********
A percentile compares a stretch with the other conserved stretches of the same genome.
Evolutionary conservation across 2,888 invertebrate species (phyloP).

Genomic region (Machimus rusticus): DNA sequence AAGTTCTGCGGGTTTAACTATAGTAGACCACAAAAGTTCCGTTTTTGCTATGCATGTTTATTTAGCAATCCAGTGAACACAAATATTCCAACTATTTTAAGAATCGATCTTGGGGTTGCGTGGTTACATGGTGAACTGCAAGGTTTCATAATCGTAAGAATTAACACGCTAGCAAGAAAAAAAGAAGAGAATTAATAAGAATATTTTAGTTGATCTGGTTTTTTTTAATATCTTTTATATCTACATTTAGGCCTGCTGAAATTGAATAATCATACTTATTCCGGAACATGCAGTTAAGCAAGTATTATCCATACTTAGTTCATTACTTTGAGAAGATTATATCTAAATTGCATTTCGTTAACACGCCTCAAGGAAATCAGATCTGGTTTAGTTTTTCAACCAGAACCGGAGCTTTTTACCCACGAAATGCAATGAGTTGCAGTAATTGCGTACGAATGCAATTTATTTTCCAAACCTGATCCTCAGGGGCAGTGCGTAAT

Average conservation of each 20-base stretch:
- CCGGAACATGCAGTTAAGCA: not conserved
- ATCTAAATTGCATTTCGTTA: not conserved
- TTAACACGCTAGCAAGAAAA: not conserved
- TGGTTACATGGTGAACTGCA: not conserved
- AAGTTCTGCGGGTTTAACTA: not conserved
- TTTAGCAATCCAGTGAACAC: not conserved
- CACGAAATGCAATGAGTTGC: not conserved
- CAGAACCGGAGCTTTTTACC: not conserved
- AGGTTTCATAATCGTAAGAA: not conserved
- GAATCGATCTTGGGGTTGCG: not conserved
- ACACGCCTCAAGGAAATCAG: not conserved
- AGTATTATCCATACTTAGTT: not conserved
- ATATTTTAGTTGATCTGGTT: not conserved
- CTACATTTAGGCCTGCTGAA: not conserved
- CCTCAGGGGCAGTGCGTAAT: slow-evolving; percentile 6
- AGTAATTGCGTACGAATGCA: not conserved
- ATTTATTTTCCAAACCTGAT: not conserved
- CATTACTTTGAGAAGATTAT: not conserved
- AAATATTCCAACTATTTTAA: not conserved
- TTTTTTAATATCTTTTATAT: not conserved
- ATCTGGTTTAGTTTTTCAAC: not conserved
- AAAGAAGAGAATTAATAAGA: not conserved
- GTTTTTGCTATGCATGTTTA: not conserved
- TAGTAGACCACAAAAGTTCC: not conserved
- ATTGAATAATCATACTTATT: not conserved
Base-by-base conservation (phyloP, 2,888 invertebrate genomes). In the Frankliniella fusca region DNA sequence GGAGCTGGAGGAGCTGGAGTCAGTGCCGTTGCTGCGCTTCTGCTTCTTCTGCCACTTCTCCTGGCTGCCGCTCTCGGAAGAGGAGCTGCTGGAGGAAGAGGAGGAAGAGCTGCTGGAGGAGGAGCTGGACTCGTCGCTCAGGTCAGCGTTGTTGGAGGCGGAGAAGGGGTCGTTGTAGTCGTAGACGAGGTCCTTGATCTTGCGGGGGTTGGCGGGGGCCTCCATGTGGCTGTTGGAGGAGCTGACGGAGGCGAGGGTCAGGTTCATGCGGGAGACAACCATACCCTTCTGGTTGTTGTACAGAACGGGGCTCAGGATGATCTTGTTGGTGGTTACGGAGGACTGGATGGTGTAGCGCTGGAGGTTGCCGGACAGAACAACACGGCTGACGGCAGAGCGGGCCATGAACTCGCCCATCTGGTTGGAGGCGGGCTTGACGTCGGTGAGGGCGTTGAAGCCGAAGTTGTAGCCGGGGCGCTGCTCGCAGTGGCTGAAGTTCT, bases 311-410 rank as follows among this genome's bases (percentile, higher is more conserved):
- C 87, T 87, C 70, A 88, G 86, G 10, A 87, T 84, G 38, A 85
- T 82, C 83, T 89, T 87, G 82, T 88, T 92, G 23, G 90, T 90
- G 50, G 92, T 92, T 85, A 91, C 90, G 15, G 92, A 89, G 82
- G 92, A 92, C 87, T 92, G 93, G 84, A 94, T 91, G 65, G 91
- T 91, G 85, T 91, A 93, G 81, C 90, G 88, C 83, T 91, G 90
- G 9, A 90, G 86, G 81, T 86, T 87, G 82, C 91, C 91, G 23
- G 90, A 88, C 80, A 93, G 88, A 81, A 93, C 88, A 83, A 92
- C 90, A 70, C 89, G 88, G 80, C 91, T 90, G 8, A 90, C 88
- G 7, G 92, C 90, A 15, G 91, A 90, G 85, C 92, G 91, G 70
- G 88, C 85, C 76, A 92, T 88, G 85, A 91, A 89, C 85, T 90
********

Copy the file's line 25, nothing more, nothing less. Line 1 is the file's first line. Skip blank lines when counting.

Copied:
- ATCTGGTTTAGTTTTTCAAC: not conserved